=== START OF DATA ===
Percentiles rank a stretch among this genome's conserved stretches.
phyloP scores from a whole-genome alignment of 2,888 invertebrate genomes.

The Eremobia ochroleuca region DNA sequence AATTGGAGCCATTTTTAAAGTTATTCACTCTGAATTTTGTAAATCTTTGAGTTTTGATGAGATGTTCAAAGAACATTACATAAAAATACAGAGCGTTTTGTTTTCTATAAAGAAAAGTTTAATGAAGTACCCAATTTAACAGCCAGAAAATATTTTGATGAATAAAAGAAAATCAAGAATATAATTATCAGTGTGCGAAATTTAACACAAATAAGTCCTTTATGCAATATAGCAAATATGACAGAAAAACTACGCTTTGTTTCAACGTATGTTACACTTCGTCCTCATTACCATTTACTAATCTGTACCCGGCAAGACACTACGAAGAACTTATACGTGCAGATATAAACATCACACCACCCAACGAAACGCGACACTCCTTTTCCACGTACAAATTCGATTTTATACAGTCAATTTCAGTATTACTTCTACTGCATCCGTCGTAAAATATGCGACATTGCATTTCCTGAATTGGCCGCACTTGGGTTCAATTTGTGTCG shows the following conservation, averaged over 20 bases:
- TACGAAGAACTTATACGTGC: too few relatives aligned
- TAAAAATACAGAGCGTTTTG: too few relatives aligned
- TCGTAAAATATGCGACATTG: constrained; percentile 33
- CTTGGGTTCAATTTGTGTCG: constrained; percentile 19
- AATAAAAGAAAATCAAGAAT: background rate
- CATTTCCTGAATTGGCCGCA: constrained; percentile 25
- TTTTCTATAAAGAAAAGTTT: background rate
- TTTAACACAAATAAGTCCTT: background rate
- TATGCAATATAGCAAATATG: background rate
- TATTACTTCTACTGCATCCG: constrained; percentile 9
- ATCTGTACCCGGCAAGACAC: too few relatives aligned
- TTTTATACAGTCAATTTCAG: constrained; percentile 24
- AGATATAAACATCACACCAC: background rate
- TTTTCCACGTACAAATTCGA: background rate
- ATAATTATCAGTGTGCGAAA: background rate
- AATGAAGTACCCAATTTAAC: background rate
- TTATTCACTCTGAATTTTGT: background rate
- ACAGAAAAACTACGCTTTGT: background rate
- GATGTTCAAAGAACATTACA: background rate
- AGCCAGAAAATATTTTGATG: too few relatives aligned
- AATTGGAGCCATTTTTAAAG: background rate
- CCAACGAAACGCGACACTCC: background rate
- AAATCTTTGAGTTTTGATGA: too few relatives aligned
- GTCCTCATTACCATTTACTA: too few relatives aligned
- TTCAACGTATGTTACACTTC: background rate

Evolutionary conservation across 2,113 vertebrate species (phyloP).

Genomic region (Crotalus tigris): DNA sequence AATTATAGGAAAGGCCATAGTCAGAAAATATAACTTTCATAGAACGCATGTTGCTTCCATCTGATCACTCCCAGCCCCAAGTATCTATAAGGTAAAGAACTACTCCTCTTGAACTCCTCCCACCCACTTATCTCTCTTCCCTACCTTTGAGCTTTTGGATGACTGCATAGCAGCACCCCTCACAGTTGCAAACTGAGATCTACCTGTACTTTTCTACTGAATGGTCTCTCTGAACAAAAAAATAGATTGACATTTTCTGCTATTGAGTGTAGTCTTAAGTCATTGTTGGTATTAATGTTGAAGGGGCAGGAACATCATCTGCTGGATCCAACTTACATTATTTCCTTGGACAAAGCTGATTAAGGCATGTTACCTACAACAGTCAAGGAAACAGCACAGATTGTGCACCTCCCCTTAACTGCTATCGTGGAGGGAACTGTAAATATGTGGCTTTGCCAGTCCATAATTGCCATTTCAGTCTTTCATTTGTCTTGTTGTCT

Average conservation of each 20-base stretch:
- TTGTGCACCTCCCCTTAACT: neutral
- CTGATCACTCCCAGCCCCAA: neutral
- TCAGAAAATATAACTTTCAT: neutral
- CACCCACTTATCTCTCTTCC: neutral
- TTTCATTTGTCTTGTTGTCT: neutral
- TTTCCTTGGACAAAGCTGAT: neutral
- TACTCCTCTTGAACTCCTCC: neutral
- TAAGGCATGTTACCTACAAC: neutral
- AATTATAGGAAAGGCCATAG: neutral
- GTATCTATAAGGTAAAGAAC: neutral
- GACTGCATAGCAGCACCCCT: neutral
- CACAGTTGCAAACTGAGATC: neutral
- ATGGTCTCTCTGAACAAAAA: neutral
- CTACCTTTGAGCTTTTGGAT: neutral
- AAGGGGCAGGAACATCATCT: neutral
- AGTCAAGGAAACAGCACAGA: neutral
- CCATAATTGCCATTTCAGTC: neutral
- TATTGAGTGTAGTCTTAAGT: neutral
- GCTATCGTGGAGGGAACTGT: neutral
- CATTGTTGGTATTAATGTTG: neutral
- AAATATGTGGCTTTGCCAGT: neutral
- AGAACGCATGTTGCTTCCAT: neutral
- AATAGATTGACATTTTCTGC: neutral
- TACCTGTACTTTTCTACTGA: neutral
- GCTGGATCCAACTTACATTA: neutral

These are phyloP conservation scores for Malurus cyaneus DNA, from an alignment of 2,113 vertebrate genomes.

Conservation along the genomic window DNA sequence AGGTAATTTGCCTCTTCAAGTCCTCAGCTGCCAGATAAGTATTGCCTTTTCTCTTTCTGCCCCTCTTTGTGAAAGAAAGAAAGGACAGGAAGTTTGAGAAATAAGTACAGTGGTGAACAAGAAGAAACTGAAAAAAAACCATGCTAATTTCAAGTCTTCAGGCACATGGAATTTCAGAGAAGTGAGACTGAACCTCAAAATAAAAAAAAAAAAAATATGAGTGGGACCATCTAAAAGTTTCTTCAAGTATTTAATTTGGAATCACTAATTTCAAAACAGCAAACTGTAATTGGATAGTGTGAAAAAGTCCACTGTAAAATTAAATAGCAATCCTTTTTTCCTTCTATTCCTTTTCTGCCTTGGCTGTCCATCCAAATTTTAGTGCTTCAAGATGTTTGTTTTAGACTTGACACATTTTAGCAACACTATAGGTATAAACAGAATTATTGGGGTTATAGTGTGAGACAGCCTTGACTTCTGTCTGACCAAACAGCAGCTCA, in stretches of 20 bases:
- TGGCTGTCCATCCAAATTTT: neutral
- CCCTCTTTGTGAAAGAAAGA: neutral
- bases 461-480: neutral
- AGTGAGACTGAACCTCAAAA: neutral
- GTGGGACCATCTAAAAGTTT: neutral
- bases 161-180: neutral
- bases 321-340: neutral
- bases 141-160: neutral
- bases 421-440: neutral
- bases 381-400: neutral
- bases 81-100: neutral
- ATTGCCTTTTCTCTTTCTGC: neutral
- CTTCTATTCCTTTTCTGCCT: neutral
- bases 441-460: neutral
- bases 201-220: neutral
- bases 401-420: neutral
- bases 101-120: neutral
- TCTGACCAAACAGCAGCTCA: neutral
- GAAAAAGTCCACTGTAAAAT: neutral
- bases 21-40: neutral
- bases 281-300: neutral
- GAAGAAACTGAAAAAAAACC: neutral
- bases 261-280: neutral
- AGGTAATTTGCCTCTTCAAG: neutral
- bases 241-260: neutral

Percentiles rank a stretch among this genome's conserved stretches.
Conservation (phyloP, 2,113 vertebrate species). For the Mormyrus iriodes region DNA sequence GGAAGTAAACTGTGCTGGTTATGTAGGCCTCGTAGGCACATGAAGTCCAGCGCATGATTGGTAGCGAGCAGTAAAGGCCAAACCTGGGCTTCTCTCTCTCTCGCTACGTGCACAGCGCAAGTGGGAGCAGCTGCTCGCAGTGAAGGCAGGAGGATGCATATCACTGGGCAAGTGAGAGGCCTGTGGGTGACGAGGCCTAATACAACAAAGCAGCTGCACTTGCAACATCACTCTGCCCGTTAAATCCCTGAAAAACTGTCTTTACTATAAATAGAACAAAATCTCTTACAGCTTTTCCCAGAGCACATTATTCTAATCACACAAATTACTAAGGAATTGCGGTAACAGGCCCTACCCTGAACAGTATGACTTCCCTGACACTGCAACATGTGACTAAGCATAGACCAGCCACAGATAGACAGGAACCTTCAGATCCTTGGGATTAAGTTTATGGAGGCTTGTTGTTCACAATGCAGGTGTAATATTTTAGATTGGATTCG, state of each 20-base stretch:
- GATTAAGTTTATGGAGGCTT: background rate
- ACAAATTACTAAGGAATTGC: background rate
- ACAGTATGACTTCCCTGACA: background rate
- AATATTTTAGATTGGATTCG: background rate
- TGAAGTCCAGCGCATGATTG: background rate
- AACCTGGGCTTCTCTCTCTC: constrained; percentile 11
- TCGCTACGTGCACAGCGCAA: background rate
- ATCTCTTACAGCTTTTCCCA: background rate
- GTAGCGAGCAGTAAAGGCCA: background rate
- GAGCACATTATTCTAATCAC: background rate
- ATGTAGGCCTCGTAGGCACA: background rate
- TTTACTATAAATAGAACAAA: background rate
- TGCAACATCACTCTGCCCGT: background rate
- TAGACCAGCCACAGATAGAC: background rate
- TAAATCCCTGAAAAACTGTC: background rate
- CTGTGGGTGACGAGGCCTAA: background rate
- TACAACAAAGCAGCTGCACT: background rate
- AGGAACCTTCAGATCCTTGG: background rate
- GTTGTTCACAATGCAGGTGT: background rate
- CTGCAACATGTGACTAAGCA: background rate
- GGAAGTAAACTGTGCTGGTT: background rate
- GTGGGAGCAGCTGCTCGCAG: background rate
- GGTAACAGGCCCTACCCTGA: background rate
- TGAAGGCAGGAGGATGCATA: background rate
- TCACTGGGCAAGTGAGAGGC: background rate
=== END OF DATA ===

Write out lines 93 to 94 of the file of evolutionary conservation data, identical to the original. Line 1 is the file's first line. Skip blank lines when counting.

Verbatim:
- ATCTCTTACAGCTTTTCCCA: background rate
- GTAGCGAGCAGTAAAGGCCA: background rate